## OG Test 1 - Reading 4

Questions 32-41 are based on the following passage.

This passage is adapted from Virginia Woolf, Three Guineas. ©1938 by Harcourt, Inc. Here, Woolf considers the situation of women in English society.
Close at hand is a bridge over the River Thames,
an admirable vantage ground for us to make a
survey. The river flows beneath; barges pass, laden
Linewith timber, bursting with corn; there on one side are
5the domes and spires of the city; on the other,
Westminster and the Houses of Parliament. It is a
place to stand on by the hour, dreaming. But not
now. Now we are pressed for time. Now we are here
to consider facts; now we must fix our eyes upon the
10procession-the procession of the sons of educated
men.
There they go, our brothers who have been
educated at public schools and universities,
mounting those steps, passing in and out of those
15doors, ascending those pulpits, preaching, teaching,
administering justice, practicing medicine,
transacting business, making money. It is a solemn
sight always-a procession, like a caravanserai
crossing a desert. . . . But now, for the past twenty
20years or so, it is no longer a sight merely, a
photograph, or fresco scrawled upon the walls of
time, at which we can look with merely an esthetic
appreciation. For there, trapesing along at the tail
end of the procession, we go ourselves. And that
25makes a difference. We who have looked so long at
the pageant in books, or from a curtained window
watched educated men leaving the house at about
nine-thirty to go to an office, returning to the house
at about six-thirty from an office,need look passively
30no longer. We too can leave the house, can mount
those steps, pass in and out of those doors,... make
money, administer justice. . . . We who now agitate
these humble pens may in another century or two
speak from a pulpit. Nobody will dare contradict us
35then; we shall be the mouthpieces of the divine
spirit-a solemn thought, is it not? Who can say
whether, as time goes on, we may not dress in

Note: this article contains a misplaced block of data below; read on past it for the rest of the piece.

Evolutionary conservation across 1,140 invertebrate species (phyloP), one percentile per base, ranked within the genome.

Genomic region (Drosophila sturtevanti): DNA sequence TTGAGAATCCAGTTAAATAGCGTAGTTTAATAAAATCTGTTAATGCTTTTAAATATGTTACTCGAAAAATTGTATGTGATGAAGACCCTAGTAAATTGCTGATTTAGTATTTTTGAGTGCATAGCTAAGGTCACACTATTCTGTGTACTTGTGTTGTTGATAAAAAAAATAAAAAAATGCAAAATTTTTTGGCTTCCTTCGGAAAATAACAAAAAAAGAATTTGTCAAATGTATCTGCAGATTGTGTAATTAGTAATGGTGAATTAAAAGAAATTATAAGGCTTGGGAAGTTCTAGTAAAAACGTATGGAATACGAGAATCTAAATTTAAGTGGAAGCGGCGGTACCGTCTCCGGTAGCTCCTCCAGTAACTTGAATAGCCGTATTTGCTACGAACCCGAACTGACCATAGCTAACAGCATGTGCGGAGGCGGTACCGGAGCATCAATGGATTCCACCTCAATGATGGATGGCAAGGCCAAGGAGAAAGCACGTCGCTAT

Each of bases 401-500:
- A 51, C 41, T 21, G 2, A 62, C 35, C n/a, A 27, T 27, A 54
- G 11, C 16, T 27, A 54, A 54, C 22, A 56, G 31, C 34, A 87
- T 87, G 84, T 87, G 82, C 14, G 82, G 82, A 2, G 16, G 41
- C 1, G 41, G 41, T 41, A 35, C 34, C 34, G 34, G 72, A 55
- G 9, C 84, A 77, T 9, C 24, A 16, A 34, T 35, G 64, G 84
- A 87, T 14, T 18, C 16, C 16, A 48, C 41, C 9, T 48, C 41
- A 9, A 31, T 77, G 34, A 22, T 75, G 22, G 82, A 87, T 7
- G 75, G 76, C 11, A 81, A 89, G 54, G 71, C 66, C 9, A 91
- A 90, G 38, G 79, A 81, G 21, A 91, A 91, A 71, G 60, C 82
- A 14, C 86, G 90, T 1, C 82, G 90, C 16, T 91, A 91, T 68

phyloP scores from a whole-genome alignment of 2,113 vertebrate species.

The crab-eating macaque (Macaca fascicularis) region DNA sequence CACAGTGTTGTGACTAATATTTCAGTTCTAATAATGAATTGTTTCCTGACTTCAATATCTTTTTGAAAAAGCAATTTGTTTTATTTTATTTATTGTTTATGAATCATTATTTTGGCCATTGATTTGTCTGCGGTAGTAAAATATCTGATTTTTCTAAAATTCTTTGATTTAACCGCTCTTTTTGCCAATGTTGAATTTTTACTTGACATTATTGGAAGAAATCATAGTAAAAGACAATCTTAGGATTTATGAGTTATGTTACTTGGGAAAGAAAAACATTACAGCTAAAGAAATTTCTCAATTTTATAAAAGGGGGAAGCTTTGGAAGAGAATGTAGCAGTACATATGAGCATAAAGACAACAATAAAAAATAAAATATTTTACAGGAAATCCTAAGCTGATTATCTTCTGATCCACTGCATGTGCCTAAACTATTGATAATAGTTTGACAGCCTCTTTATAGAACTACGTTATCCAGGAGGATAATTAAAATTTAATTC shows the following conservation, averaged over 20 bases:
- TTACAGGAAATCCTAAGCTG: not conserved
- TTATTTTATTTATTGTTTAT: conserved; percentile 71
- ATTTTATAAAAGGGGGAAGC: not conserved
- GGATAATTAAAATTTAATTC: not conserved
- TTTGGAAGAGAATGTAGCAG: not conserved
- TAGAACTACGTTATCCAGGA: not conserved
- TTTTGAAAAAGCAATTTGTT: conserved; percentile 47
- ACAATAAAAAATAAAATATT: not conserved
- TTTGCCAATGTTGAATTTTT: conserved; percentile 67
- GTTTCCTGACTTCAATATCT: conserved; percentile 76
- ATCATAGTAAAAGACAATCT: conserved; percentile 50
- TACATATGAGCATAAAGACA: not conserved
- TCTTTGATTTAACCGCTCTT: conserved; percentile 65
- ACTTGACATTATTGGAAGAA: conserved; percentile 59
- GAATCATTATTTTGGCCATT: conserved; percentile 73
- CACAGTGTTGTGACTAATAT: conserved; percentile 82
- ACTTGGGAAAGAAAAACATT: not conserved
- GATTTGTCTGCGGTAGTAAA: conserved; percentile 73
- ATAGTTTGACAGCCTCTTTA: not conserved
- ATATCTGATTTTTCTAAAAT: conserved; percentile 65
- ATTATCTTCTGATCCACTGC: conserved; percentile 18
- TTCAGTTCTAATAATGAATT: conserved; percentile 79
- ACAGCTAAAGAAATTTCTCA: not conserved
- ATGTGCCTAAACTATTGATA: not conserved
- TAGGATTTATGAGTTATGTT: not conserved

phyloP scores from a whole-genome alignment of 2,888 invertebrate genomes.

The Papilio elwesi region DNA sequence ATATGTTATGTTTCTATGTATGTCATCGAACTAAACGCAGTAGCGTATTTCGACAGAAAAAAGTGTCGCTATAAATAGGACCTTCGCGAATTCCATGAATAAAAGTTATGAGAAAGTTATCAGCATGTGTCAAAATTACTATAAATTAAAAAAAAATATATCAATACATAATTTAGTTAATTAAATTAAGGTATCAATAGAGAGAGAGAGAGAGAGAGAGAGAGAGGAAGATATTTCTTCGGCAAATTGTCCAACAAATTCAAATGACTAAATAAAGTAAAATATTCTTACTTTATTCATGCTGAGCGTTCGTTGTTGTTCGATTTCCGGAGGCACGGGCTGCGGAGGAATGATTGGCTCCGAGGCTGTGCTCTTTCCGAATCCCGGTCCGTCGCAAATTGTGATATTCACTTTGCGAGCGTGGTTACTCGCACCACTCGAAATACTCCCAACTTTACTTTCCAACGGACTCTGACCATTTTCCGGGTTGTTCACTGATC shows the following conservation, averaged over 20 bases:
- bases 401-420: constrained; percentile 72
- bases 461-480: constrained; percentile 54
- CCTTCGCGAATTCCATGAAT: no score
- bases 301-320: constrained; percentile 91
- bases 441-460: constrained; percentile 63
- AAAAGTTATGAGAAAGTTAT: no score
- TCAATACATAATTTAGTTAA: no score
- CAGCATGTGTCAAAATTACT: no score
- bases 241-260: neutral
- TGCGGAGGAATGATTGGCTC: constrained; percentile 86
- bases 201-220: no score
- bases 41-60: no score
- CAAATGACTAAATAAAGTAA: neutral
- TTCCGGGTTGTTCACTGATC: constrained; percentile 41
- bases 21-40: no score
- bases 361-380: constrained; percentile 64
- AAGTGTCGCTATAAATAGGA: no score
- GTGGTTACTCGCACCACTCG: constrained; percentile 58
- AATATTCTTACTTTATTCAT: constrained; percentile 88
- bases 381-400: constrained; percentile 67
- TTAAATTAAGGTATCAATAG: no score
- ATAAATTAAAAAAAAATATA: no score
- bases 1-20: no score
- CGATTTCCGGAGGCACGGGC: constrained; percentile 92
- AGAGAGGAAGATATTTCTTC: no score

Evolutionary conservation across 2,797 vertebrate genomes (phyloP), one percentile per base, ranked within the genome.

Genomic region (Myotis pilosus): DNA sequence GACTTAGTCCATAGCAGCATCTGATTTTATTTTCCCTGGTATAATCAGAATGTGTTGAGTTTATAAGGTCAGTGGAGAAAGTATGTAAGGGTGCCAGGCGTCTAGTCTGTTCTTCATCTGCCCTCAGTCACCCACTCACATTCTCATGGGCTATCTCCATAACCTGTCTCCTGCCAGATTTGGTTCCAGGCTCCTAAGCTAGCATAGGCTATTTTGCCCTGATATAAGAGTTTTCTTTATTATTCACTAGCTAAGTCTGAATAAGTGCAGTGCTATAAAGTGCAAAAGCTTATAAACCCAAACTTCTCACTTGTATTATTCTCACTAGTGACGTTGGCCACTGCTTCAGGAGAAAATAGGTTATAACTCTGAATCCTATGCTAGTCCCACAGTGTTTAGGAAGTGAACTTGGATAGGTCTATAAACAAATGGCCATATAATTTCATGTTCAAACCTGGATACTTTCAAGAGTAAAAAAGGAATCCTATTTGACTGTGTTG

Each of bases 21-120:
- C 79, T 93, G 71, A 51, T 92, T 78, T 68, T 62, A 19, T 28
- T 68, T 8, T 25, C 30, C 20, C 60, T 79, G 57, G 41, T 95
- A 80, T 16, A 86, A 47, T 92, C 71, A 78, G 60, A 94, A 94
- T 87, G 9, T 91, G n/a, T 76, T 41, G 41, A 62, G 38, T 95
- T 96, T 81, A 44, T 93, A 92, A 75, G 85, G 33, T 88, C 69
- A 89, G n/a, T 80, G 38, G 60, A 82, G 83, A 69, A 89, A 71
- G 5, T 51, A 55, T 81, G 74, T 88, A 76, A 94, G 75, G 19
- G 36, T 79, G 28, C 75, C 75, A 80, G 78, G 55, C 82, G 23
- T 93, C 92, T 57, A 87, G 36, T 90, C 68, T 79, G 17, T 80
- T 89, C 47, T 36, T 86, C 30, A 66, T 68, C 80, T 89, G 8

military uniform, with gold lace on our breasts,
swords at our sides, and something like the old
40family coal-scuttle on our heads, save that that
venerable object was never decorated with plumes of
white horsehair. You laugh-indeed the shadow of
the private house still makes those dresses look a
little queer. We have worn private clothes so
45long. . . . But we have not come here to laugh, or to
talk of fashions-mens and womens. We are here,
on the bridge, to ask ourselves certain questions.
And they are very important questions; and we have
very little time in which to answer them. The
50questions that we have to ask and to answer about
that procession during this moment of transition are
so important that they may well change the lives of
all men and women for ever. For we have to ask
ourselves, here and now, do we wish to join that
55procession, or dont we? On what terms shall we join
that procession? Above all, where is it leading us, the
procession of educated men? The moment is short; it
may last five years; ten years, or perhaps only a
matter of a few months longer.... But, you will
60object, you have no time to think; you have your
battles to fight, your rent to pay, your bazaars to
organize. That excuse shall not serve you, Madam.
As you know from your own experience, and there
are facts that prove it, the daughters of educated men
65have always done their thinking from hand to
mouth; not under green lamps at study tables in the
cloisters of secluded colleges. They have thought
while they stirred the pot, while they rocked the
cradle. It was thus that they won us the right to our